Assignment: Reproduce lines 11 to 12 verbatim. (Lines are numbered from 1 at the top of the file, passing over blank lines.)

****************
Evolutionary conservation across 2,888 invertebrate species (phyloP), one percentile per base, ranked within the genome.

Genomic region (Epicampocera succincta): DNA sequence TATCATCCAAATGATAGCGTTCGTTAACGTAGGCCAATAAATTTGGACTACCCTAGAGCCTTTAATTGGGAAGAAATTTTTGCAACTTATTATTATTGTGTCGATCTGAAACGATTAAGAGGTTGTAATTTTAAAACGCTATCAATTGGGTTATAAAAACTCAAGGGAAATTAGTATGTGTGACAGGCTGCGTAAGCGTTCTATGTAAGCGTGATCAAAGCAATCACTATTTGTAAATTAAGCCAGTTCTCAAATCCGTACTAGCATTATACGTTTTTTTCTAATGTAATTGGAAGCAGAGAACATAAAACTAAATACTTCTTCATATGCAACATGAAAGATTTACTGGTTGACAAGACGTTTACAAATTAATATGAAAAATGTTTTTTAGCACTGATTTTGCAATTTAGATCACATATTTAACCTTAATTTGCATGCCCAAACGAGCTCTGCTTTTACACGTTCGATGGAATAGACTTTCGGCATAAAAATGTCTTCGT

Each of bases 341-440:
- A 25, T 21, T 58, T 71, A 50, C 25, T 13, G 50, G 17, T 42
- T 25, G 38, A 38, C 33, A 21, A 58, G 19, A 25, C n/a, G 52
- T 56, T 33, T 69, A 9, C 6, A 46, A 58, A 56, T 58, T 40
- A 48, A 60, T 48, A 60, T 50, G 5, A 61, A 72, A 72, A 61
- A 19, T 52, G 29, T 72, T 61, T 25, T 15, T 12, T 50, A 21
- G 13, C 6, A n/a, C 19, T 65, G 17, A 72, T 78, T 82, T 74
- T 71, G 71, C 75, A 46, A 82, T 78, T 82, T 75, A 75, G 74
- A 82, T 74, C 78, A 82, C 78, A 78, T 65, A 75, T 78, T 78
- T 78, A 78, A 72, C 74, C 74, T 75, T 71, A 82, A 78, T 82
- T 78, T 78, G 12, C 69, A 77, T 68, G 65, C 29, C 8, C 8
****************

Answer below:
- A 82, T 74, C 78, A 82, C 78, A 78, T 65, A 75, T 78, T 78
- T 78, A 78, A 72, C 74, C 74, T 75, T 71, A 82, A 78, T 82